Spruce and Hemlock Identification

Spruce and Hemlock Identification

SPRUCE AND HEMLOCK

How to tell them from other trees: The spruce and hemlock belong to the evergreen class and may be told from the other trees by their leaves.  There are 2 great videos at the end of this post that will show you up-close needles and branches.

These are much shorter than the needles of the pines but are longer than the leaves of the red cedar or arbor vitae. They are neither arranged in clusters like those of the larch, nor in feathery layers like those of the cypress. They adhere to the tree throughout the year, while the leaves of the larch and cypress shed in the fall.

The spruces are pyramidal-shaped trees, with tall and tapering trunks, thickly covered with branches, forming a compact crown. Spruce are widely distributed throughout the cold and temperate regions of the northern hemisphere. They often form thick forests over extended areas.

There are eighteen recognized species of spruce. The Norway spruce has been chosen as a type for this group because it is so commonly planted in the northeastern part of the United States. Hemlock is represented by seven species, confined to temperate North America, Japan, and Central and Western China.

How to tell Spruce from Hemlock: 

The needles and branches of the spruce are coarse; those of the hemlock are flat and graceful. The individual leaves of the spruce, are four-sided and green or blue on the under side, while those of the hemlock, are flat and are marked by two white lines on the under side.

THE NORWAY SPRUCE ( Picea excelsa)

Distinguishing characters: The characteristic appearance of the full-grown tree is due to the drooping branchlets carried on main branches which bend upward.

Leaf: The leaves are dark green in color and are arranged spirally, thus making the twigs coarser to the touch than the twigs of the hemlock or fir. In cross-section, the individual leaflet is quadrilateral, while that of the pine is triangular.

Form and size: A large tree with a straight, undivided trunk and a well-shaped, conical crown.

Range: Northern Europe, Asia, northern North America.

Soil and location: Grows in cool, moist situations.

Enemies: The foliage of the spruce is sometimes affected by red spider, but is apt to be more seriously injured by drought, wind, and late frosts.

Value for planting: Commonly planted as an ornamental tree and for hedges. It does well for this purpose in a cool northern climate, but in the vicinity of New York City and further south it does not do as well. It loses its lower branches at an early age, and becoming generally scraggly in appearance.

Commercial value: The wood is light and soft and is used for construction timber, paper pulp, and fuel.

Other characters: The fruit is a large slender cone, four to seven inches long.

Spruce Comparisons 

The white spruce ( Picea canadensis) may be told from the Norway spruce by the whitish color on the under side of its leaves and the unpleasant, pungent odor emitted from the needles when bruised. The cones of the white spruce, about two inches long, are shorter than these of the Norway spruce, but are longer than those of the black spruce.

It is essentially a northern tree growing in all sorts of locations along the streams and on rocky mountain slopes as far north as the Arctic Sea and Alaska.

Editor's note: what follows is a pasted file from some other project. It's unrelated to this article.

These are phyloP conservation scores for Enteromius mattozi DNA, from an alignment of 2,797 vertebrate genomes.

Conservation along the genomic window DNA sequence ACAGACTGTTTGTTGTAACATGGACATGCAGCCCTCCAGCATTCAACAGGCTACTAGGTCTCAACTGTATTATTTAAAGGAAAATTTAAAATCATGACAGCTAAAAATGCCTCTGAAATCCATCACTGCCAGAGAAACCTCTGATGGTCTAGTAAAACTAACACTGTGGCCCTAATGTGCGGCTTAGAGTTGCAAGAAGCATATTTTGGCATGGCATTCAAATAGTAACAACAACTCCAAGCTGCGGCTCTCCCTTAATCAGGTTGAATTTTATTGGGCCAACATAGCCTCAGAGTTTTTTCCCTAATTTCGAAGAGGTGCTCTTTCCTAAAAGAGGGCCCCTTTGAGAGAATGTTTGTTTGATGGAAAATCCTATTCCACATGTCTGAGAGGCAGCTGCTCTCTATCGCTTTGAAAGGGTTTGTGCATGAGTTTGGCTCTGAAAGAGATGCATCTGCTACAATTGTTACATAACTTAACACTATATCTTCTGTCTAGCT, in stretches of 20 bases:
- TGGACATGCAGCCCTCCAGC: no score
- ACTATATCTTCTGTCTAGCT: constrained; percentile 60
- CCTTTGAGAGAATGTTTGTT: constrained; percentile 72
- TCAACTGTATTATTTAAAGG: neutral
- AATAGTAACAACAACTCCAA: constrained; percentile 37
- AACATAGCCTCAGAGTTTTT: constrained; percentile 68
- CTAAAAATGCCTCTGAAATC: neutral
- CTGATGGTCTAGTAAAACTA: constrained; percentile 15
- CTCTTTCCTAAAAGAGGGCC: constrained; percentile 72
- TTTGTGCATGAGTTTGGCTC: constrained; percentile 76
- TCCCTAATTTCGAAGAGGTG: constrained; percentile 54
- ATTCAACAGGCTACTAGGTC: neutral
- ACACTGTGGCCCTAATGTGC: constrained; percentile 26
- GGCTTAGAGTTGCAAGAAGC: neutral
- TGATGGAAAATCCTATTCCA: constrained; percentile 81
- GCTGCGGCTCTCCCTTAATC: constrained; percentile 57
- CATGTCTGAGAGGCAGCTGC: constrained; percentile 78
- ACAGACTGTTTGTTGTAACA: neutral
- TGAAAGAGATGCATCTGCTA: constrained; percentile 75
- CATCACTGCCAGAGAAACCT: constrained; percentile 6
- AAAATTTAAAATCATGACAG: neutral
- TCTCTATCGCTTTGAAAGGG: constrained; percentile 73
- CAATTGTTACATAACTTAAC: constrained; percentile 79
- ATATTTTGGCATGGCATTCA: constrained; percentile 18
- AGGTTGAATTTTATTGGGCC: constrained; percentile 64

It often appears as an ornamental tree as far south as New York and Pennsylvania.

The black spruce ( Picea mariana) may be told from the other spruces by its small cone, which is usually only about one inch in length. In New England it seldom grows to as large a size as the other spruce trees.

It covers large areas in various parts of northern North America and grows to its largest size in Manitoba. The black spruce has little value as an ornamental tree.

The Colorado blue spruce ( Picea parryana or Picea pungens) is commonly used as an ornamental tree on lawns and in parks. It can be told from the other spruces by its pale-blue or sage-green color and its sharp-pointed, coarse-feeling twigs. Its small size and sharp-pointed conical form are also characteristic.

It grows to a large size in Colorado and the Middle West. In the Eastern States and in northern Europe where it is planted as an ornamental tree, it is usually much smaller.

HEMLOCK ( Tsuga canadensis)

Distinguishing characters: Its leaves are arranged in flat layers, giving a flat, horizontal and graceful appearance to the whole branch. The individual leaves are dark green above, lighter colored below, and are marked by two white lines on the under side.

The leaves are arranged on little stalks, a characteristic that does not appear in the other evergreen trees.

Form and size: A large tree with a broad-based pyramidal head, and a trunk conspicuously tapering toward the apex. The branches extend almost to the ground.

Range: The hemlock is a northern tree, growing in Canada and the United States.

Soil and location: Grows on all sorts of soils, in the deepest woods as well as on high mountain slopes.

Enemies: None of importance.

Value for planting: The hemlock makes an excellent hedge because it retains its lowest branches and will stand shearing. In this respect it is preferable to the spruce. It makes a fair tree for the lawn and is especially desirable for underplanting in woodlands, where the shade from the surrounding trees is heavy. In this respect it is like the beech.

Commercial value: The wood is soft, brittle, and coarse-grained, and is therefore used mainly for coarse lumber. Its bark is so rich in tannin that it forms one of the chief commercial products of the tree.

Other characters: The fruit is a small cone about ┬ż of an inch long, which generally hangs on the tree all winter.

Watch these great videos on identifying Norway Spruce and Eastern Hemlock.

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